The Financial Services Compensation Scheme has declared 48 IFA firms in default so far this year.
The first figures from the scheme, which took over officially from the Investors Compensation Scheme this month, reveal a drop of 12 firms defaulting compared with the same period last year.
Around 360 firms slid into default in 2000, the second highest total since the ICS began in 1988.
Under FCSC rules, for the first time, clients of firms declared in default who believe they have been missold products can make complaints.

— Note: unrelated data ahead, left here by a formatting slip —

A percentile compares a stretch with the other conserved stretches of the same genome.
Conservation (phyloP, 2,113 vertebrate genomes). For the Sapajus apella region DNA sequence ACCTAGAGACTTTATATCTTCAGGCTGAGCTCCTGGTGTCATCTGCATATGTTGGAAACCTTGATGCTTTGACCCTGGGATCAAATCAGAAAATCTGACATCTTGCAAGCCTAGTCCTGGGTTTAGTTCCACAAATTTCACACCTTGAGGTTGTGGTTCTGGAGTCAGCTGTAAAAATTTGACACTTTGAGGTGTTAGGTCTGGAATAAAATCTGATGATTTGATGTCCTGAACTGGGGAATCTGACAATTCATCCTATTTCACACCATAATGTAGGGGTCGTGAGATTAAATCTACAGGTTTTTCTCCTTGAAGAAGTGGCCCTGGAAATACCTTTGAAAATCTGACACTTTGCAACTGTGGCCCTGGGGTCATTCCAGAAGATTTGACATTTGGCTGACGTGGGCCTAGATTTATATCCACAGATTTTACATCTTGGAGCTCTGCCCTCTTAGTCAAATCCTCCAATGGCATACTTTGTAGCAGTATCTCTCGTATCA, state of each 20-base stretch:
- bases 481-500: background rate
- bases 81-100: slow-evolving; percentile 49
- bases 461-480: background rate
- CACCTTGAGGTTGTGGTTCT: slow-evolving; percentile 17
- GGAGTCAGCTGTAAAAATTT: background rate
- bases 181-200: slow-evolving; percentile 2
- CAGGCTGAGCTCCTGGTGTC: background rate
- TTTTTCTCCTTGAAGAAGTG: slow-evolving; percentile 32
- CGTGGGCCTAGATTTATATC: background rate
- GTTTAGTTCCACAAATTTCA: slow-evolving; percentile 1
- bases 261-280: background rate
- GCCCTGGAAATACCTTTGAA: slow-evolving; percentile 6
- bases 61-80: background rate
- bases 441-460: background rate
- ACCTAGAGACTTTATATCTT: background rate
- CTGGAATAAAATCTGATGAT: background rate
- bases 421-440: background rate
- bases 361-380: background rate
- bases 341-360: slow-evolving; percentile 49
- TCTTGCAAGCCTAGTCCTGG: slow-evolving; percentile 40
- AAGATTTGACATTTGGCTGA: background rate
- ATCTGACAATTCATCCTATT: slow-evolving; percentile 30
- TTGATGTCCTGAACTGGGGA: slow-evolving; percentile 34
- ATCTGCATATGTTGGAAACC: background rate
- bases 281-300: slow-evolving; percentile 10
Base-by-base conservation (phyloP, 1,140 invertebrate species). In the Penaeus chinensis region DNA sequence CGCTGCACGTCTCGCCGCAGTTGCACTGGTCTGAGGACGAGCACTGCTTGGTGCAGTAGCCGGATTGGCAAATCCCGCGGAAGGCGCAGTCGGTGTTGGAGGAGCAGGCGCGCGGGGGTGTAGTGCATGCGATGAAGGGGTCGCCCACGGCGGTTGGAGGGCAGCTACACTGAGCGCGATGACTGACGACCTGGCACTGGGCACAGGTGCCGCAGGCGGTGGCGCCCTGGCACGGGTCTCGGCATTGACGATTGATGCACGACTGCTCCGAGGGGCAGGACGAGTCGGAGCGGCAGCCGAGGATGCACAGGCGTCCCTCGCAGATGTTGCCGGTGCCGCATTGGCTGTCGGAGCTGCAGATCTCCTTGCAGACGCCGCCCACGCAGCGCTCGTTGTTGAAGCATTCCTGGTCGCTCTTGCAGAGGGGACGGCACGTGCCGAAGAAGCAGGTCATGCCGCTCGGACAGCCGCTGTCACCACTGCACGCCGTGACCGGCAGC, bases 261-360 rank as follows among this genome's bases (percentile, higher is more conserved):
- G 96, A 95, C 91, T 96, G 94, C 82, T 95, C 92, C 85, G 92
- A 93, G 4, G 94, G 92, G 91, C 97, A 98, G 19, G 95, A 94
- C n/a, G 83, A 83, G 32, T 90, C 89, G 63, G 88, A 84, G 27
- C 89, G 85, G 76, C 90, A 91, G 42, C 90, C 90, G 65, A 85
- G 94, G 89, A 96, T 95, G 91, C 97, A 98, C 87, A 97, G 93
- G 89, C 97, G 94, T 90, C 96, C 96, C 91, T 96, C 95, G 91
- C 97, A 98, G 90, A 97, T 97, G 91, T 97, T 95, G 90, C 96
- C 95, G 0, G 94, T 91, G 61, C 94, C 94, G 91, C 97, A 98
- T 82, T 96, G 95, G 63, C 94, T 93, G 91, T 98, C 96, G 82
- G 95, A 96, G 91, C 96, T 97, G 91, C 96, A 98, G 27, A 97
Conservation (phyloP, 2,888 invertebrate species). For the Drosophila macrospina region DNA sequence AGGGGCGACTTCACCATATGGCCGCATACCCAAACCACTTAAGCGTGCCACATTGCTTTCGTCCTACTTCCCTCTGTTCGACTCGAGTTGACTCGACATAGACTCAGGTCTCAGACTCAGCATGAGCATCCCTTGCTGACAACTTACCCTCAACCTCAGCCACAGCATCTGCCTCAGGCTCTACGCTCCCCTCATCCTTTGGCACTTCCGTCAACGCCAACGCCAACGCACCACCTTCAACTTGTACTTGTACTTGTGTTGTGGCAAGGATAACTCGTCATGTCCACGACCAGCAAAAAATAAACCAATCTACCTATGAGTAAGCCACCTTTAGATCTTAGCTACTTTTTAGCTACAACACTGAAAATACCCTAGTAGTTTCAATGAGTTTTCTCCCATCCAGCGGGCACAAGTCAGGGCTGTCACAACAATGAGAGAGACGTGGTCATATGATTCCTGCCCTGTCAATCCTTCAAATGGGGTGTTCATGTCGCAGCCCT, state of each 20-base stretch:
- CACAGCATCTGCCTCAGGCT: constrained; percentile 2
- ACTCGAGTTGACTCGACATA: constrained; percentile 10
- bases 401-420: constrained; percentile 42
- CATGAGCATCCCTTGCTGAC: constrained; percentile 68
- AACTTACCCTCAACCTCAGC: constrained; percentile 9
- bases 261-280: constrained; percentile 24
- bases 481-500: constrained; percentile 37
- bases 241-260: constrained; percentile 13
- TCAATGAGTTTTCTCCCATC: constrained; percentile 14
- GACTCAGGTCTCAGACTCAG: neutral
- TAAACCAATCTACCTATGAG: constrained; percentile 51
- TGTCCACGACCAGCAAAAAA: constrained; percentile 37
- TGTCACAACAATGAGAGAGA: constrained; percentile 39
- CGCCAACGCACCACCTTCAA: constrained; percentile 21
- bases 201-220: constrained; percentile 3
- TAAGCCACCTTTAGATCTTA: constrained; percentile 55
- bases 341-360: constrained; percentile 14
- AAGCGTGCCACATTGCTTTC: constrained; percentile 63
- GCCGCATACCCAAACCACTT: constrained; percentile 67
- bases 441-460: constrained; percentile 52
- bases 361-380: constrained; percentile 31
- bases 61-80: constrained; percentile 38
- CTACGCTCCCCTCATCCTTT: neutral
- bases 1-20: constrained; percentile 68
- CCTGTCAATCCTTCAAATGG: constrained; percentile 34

The complaint procedure includes a full investigation to determine the validity of the claim. The limit for compensation if the complaint is upheld is set at £48,000 per investor.
The FCSC is currently only responsible for the work done by the ICS but it will eventually take over from the five other existing financial services schemes including the building societies, friendly societies, policyholders and securities trading and investors' compensation schemes.
Chief executive Suzanne McCarthy says: “The ICS's default figures show there is a sizeable workload of compensation claims to be investigated. As we progressively pull together all the existing compensation schemes into a one-stop shop, we will be able to offer consumers a single point of contact and a more streamlined service.”